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How would you like civ7 divided into eras?

For my idea of how periods should be organized, basically Boris's idea + you can see what technological equivalent you are through a menu. So you can see what real world civilization you're as advanced as (in years say 600 C.E Europe vs 1200 C.E China)
 
We are used to thinking of the "Tech Tree" in our games as Linear, and only Civ VI has introduced the idea that developments might be accelerated or influenced by Non-Technological events (the 'Eureka' system, another great idea poorly developed and implemented). Both the 'outside influences' and the linearity need to be rethought.

For instance, east Africa appears to have gone straight to Iron/Steel smelting by the 4th century BCE without any Bronze working before that. Southwest India was making relatively high-grade 'Wootz' steel in the same century with, again, no extensive prior history of copper or bronze-working. Because of the development of high-temperature kilns for porcelain-making, China had cast iron for tools and a few weapons (cast iron is not really useful for most pre-gunpowder weapons) over a thousand years before Europeans developed the furnace temperatures necessary to produce it. So, the purely Technological Singularities are not necessarily linear. The non-technological, like, for instance, elements of Axial Thinking, only touched much of the world when they were introduced from elsewhere: monotheistic religions to Africa and the Americas at gunpoint from Europe, Printing and its revolutionary impact was a non-starter in China and East Asia because, although they had the technology for it centuries earlier than Europe, their written language and literary tradition (aesthetic brush techniques for writing) were an insurmountable barrier to mass production of books and the resulting dissemination of knowledge

The Devil, as they say, is in the Details. But it is entirely possible for a Civ to have a Singularity Event introduced from the outside, and run with it - see the sudden introduction of Monotheism to Arabia, then the introduction of the non-religious Natural Philosophy resulting in the Baghdad Renaissance, or the sudden imposition of Steam and Electricity and all their ramifications to Japan in the 19th century.

If there is a single lesson to be "learned" from the historical examples, it is that Winners and Losers change constantly, and a linear advance/progression from 4000 BCE to 2020 CE is a complete Fantasy and not reflective of any human group, society, culture or political entity. It's well past time for the 4X genre to start modeling that instead of providing game systems in which jumping ahead near the start keeps you ahead for 5000 years.

Be a decent anti snowball technique as well.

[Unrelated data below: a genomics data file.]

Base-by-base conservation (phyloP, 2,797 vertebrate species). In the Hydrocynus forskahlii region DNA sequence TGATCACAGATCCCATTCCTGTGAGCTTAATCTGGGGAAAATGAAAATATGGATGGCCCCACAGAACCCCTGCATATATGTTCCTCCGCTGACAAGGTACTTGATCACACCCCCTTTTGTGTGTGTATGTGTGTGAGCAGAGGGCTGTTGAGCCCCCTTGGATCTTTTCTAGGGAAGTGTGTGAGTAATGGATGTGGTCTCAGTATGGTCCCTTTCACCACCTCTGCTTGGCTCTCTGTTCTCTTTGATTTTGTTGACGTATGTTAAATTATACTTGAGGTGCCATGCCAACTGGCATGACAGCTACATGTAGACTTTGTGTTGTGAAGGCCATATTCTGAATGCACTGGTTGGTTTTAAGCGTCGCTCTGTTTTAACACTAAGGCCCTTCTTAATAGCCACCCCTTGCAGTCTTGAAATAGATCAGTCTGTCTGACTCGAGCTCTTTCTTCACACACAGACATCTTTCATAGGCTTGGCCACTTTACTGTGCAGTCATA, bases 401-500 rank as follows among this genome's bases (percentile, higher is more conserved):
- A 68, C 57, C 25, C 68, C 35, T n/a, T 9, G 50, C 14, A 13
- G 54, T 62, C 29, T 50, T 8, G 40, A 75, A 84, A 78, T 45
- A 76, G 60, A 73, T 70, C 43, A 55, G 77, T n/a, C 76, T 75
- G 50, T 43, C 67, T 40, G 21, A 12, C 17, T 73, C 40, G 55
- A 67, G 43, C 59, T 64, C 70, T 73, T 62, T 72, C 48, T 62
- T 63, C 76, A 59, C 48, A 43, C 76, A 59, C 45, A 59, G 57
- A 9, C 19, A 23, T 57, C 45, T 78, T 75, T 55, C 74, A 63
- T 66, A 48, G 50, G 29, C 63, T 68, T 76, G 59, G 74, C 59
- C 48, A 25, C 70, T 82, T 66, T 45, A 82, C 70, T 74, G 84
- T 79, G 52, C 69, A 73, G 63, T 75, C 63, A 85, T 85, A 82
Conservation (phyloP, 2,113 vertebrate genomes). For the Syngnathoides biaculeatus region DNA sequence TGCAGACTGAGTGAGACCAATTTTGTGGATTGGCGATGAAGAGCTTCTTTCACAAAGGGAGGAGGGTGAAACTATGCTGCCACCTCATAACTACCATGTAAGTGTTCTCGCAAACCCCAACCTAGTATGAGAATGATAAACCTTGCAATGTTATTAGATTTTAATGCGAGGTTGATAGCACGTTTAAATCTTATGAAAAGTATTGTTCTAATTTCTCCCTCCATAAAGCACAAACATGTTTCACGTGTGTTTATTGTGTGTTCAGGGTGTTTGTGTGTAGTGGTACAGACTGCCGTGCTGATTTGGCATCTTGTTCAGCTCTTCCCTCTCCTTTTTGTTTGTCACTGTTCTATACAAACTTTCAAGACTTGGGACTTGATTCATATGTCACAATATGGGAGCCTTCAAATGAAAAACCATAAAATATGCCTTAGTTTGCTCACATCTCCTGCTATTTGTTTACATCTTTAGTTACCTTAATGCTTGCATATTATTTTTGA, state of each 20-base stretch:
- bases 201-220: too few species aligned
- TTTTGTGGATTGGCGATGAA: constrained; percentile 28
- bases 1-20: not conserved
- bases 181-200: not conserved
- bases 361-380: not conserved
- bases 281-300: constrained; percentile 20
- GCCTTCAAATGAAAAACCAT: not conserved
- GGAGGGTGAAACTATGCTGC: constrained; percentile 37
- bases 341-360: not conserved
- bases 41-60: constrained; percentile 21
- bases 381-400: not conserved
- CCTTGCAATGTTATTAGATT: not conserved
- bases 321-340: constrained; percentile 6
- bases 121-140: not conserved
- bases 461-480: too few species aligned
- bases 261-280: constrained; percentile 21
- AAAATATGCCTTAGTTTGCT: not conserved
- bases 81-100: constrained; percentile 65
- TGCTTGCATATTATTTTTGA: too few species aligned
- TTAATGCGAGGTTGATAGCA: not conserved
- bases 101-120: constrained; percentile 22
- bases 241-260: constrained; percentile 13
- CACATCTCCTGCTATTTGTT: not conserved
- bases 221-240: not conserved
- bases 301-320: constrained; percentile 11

Iron being a strategic critical resource in the classical era is a long standing Civ design Brain Bug that has enfuriated me for a long time, as it’s 110% ahistorical nonsense.

When you are trying to make large amounts of high quality steel is when certain ores become very important, like Nickel.

"mother river' and 'basic geography' are pretty foggy concepts to try and program into a game, and I could foresee gamers getting serious advantages out of foggy concepts compared to the AI.

On the other hand, if as usual 'Loyalty' or cohesiveness of a Civ is based n the distance from the Capital, AND the game measures that distance not in tiles but in Travel Time, we could approach the effect in your concept:
rivers should decrease travel time, so having cities strung along a river would make them more 'loyal' further away. Ditto for travel across plains or grasslands without geographic barriers. And, of course, traveling through mountain ranges, which require you to find a pass or go around, would be a serious impediment to maintaining cohesion across the peaks.
This would also markedly increase the potential size of an empire based on travel Technology: get better ships, have no trouble extending your Civ overseas. Get railroads, and most of the sheer distance barriers on land drop to near-zero - but not completely to Zero, as note that Russia still had some distinct 'separatist' tendencies out in the Far East provinces around Vladivostok, since that area, even after the Trans-Siberian Railroad was completed, was still 9 Time Zones and 2 weeks' travel time away from Moscow!

Loyalty should logically be based on the strength of your culture and travel time, not population and a magic radius. This would reflect history so much better and be better gameplay as well

The Roman empire was the kind of bizarre shape it was because the most efficient means of communication and bulk transport was via ship. So the Empire mostly consisted of lands that were within a certain number of Oxen loads of a navigable river or coastline.